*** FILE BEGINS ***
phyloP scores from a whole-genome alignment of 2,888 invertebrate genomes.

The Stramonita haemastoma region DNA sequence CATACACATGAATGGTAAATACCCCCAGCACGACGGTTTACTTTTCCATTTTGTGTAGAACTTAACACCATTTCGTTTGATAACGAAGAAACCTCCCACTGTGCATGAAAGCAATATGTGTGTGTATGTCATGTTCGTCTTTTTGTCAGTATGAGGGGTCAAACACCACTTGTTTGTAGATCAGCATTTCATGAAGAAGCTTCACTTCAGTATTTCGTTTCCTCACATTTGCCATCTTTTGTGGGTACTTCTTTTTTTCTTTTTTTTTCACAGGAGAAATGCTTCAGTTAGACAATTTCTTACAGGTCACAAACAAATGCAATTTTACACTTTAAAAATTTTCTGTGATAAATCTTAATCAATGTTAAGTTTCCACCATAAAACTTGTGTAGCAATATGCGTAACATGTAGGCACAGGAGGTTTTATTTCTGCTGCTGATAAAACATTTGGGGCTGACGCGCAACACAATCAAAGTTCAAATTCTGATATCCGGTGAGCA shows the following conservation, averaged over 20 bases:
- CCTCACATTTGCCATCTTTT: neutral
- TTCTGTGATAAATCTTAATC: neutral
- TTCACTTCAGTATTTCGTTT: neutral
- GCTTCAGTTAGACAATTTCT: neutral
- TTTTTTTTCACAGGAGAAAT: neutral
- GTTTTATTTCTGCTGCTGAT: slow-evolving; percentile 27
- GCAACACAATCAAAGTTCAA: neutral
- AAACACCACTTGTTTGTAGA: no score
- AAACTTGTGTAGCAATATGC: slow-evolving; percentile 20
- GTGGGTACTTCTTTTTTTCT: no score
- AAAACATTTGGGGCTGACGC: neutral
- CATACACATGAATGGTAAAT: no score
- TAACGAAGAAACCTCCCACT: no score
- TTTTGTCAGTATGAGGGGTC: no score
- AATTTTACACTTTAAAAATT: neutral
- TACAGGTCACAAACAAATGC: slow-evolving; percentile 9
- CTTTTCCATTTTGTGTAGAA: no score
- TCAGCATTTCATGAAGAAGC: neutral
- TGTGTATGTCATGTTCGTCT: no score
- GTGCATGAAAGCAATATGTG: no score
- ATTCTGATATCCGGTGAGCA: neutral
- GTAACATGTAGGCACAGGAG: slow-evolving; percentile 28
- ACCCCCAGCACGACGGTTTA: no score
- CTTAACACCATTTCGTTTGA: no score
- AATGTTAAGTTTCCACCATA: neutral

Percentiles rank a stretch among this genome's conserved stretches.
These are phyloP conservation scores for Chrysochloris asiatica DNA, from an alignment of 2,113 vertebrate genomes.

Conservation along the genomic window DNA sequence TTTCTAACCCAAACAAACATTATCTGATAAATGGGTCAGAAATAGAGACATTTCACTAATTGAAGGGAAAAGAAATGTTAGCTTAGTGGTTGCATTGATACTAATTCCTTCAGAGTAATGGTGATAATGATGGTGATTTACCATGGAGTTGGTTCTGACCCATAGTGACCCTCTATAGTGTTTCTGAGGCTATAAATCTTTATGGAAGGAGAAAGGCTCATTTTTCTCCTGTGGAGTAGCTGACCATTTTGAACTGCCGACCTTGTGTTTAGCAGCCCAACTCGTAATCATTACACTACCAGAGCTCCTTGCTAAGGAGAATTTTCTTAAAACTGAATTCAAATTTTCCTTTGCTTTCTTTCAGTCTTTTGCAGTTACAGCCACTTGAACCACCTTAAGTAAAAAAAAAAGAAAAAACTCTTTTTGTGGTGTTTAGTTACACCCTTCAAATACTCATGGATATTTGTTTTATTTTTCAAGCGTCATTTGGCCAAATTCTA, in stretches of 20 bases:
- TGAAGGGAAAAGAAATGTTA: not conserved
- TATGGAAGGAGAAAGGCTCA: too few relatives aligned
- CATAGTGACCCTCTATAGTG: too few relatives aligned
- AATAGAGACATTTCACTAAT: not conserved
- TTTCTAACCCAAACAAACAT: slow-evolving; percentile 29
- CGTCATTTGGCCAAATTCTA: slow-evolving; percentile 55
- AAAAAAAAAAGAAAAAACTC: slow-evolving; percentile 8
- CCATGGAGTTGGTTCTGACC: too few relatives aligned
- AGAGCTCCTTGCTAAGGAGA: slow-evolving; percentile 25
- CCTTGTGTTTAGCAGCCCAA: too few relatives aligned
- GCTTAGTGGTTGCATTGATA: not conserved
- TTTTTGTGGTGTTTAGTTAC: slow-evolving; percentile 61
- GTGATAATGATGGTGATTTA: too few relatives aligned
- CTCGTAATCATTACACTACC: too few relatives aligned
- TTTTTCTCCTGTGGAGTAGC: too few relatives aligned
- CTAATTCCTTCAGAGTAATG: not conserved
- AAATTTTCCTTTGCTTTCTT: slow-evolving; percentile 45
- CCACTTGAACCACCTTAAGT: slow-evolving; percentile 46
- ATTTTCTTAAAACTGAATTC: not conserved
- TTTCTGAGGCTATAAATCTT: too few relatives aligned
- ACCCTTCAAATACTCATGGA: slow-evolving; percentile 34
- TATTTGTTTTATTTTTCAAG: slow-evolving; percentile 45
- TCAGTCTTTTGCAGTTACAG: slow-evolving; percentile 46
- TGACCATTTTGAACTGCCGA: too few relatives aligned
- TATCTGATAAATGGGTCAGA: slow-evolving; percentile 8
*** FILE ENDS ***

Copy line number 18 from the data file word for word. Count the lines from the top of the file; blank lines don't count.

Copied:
- TACAGGTCACAAACAAATGC: slow-evolving; percentile 9